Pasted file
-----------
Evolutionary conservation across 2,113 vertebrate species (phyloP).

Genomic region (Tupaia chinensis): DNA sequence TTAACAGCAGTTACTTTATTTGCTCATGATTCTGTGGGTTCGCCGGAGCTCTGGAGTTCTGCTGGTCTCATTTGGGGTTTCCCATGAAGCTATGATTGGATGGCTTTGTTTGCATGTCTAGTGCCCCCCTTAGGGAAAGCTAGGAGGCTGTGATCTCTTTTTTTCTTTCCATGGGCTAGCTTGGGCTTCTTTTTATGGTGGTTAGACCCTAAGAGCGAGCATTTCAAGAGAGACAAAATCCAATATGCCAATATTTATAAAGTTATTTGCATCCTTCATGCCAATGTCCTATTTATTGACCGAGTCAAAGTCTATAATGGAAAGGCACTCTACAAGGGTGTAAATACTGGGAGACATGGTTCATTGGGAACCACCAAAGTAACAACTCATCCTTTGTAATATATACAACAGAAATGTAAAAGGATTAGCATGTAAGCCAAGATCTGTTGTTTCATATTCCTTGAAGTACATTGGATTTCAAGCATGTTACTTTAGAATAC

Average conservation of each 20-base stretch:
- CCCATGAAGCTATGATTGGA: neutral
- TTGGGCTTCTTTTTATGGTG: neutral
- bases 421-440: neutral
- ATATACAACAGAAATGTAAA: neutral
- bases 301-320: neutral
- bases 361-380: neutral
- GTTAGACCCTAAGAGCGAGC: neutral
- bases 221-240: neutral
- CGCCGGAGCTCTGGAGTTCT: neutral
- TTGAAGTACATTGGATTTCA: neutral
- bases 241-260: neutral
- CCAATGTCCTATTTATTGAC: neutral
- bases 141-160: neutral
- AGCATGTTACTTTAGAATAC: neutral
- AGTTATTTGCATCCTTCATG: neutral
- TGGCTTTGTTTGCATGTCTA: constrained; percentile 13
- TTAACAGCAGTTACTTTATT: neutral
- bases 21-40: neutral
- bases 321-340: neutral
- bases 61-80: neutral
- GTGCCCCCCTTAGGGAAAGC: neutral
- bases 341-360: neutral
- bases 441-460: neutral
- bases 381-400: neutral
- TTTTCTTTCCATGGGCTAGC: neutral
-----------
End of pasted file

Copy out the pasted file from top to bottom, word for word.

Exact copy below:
Evolutionary conservation across 2,113 vertebrate species (phyloP).

Genomic region (Tupaia chinensis): DNA sequence TTAACAGCAGTTACTTTATTTGCTCATGATTCTGTGGGTTCGCCGGAGCTCTGGAGTTCTGCTGGTCTCATTTGGGGTTTCCCATGAAGCTATGATTGGATGGCTTTGTTTGCATGTCTAGTGCCCCCCTTAGGGAAAGCTAGGAGGCTGTGATCTCTTTTTTTCTTTCCATGGGCTAGCTTGGGCTTCTTTTTATGGTGGTTAGACCCTAAGAGCGAGCATTTCAAGAGAGACAAAATCCAATATGCCAATATTTATAAAGTTATTTGCATCCTTCATGCCAATGTCCTATTTATTGACCGAGTCAAAGTCTATAATGGAAAGGCACTCTACAAGGGTGTAAATACTGGGAGACATGGTTCATTGGGAACCACCAAAGTAACAACTCATCCTTTGTAATATATACAACAGAAATGTAAAAGGATTAGCATGTAAGCCAAGATCTGTTGTTTCATATTCCTTGAAGTACATTGGATTTCAAGCATGTTACTTTAGAATAC

Average conservation of each 20-base stretch:
- CCCATGAAGCTATGATTGGA: neutral
- TTGGGCTTCTTTTTATGGTG: neutral
- bases 421-440: neutral
- ATATACAACAGAAATGTAAA: neutral
- bases 301-320: neutral
- bases 361-380: neutral
- GTTAGACCCTAAGAGCGAGC: neutral
- bases 221-240: neutral
- CGCCGGAGCTCTGGAGTTCT: neutral
- TTGAAGTACATTGGATTTCA: neutral
- bases 241-260: neutral
- CCAATGTCCTATTTATTGAC: neutral
- bases 141-160: neutral
- AGCATGTTACTTTAGAATAC: neutral
- AGTTATTTGCATCCTTCATG: neutral
- TGGCTTTGTTTGCATGTCTA: constrained; percentile 13
- TTAACAGCAGTTACTTTATT: neutral
- bases 21-40: neutral
- bases 321-340: neutral
- bases 61-80: neutral
- GTGCCCCCCTTAGGGAAAGC: neutral
- bases 341-360: neutral
- bases 441-460: neutral
- bases 381-400: neutral
- TTTTCTTTCCATGGGCTAGC: neutral